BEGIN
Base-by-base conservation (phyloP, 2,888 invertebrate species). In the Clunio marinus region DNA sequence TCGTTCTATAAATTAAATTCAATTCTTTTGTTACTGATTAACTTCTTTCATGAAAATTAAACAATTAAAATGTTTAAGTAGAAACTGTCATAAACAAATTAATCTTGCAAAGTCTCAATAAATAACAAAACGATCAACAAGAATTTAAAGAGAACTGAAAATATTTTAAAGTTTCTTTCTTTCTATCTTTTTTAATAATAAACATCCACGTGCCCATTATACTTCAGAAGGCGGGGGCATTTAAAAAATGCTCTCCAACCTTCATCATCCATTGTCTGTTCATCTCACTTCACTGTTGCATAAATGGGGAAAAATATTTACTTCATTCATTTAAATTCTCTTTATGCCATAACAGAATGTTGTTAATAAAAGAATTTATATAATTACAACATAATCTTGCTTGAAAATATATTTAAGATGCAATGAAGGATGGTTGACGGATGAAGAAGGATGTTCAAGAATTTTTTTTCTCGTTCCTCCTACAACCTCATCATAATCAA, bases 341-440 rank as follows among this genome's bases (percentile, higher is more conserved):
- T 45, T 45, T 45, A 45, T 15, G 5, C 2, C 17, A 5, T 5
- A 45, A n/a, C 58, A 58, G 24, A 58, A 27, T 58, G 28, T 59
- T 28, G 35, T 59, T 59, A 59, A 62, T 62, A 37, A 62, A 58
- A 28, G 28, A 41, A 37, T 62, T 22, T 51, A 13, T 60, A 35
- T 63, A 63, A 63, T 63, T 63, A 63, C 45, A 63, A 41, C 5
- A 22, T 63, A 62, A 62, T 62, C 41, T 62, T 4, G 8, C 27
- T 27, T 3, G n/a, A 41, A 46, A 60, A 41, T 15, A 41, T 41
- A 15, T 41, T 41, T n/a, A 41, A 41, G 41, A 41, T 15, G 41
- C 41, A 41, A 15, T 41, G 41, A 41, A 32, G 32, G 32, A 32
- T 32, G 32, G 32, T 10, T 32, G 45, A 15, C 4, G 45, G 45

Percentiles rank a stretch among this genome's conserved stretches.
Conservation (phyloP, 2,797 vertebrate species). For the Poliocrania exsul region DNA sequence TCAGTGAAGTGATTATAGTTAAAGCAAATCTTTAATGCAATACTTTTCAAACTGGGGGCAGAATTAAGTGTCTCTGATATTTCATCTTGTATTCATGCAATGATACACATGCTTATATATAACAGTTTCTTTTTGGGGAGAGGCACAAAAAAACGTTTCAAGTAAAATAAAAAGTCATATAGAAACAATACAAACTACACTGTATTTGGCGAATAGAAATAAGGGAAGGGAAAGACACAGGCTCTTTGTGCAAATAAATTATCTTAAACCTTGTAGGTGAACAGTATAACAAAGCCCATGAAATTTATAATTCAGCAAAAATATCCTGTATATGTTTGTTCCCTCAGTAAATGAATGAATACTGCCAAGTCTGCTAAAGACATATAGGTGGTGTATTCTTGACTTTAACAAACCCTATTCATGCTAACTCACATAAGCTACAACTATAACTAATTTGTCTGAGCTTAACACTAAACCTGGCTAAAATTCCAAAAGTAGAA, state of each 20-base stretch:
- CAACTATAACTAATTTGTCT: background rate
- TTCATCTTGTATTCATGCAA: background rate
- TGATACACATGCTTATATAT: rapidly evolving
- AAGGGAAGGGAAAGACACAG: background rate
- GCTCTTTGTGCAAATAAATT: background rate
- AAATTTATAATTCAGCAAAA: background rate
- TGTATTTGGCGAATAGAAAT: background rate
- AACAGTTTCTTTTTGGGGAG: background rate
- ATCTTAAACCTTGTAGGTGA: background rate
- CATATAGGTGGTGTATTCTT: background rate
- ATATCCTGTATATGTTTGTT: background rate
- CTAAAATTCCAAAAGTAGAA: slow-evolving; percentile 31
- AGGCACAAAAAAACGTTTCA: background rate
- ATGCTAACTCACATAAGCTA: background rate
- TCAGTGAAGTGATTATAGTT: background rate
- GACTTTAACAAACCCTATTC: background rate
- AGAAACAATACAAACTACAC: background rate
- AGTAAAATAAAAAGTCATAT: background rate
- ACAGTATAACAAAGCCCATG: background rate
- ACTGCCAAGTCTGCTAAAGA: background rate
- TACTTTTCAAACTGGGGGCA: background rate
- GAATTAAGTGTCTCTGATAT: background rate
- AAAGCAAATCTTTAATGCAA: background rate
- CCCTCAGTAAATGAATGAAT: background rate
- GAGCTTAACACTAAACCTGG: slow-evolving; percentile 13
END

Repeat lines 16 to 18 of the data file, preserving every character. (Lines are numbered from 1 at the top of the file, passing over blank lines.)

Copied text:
- TGATACACATGCTTATATAT: rapidly evolving
- AAGGGAAGGGAAAGACACAG: background rate
- GCTCTTTGTGCAAATAAATT: background rate